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FogCityStrangler_3DGroupAbout the Book:

As 1958 nears an end San Francisco is being terrorized by a man who calls himself the “Fog City Strangler,” who preys on pretty young blonde women.  The strangler announces each murder by sending a note and piece of cloth from the victim’s dresses to the local newspapers.

Private eye Sam Slater is worried that the Fog City Strangler may be eyeing his beautiful blonde wife, stewardess Amelia Ryan. Sam’s angst mounts as the strangler continues to claim more victims. His anxiety is further fueled when TWA launches an advertising campaign with Amelia’s picture on a series of billboards plastered all over the city. Sam fears the billboards may attract too much attention–the wrong kind of attention.

Meanwhile, Sam and Amelia are hired to try to find the missing daughter of a wealthy dowager who fears she has lost her only child. The missing woman went for a walk with her dog on Stinson Beach, near San Francisco, and seemingly vanished into thin air. The woman’s husband arrived at their beach house and found the dog running loose but there was no trace of his wife. The police are stumped in their investigation.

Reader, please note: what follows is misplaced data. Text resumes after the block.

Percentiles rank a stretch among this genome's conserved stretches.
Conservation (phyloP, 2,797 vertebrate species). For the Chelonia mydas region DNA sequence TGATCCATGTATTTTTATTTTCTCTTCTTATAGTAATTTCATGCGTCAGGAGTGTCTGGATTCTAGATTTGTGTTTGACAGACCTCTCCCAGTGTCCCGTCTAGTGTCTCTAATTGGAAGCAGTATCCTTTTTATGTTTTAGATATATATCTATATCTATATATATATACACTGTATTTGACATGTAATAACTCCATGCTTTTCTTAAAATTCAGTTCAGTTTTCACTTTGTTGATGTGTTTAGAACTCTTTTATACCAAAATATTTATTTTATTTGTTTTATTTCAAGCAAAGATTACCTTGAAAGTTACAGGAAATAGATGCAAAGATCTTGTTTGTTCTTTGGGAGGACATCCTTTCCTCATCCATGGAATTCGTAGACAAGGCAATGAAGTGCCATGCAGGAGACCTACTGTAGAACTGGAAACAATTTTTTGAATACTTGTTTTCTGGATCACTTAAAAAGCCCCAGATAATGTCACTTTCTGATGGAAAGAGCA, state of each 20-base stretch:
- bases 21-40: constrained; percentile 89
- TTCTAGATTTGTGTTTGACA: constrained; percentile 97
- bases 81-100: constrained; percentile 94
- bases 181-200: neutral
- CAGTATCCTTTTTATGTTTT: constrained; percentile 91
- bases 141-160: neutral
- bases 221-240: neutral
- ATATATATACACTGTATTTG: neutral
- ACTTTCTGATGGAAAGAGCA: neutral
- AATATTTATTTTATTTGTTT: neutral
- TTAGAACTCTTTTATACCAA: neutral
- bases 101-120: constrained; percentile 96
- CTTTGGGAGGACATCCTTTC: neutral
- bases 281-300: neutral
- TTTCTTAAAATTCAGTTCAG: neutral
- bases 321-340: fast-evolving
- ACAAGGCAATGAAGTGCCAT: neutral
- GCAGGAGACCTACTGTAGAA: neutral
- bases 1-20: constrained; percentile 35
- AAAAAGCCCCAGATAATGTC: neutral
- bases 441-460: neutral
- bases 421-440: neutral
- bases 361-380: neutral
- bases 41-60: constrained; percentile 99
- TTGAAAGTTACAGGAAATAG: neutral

As Sam and Amelia look into the disappearance of the woman on the beach they discover that nothing is as it seems at first glance. On a stormy night a shadowy figure sets fire to the beach house where the couple is staying–hoping to stop their investigation.

Fog City Strangler is a stand-alone thriller but is part of the Sam Slater Mystery Series–Last of the Seals, Deadly Plunge and San Francisco Secrets.


Purchase your copy:


Discuss this book in our PUYB Virtual Book Club at Goodreads by clicking HERE.





Giveaway Details:

Greg Messel is giving away a 3 book set of his Sam Slater Mystery Series (Last of the Seals, Deadly Plunge and San Francisco Secrets AND a $25 Amazon Gift Card!

• By entering the giveaway, you are confirming you are at least 18 years old.
• One winner will be chosen via Rafflecopter to receive the 3 book set and $25 Amazon Gift Card.
• This giveaway begins February 3 and ends on March 28.
• Winner will be contacted via email on Monday, March 31, 2014.
• Winner has 48 hours to reply.
Good luck everyone!

a Rafflecopter giveaway


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How about you: Do you enjoy a bit of thriller and mystery with your romance? Inquiring minds want to know.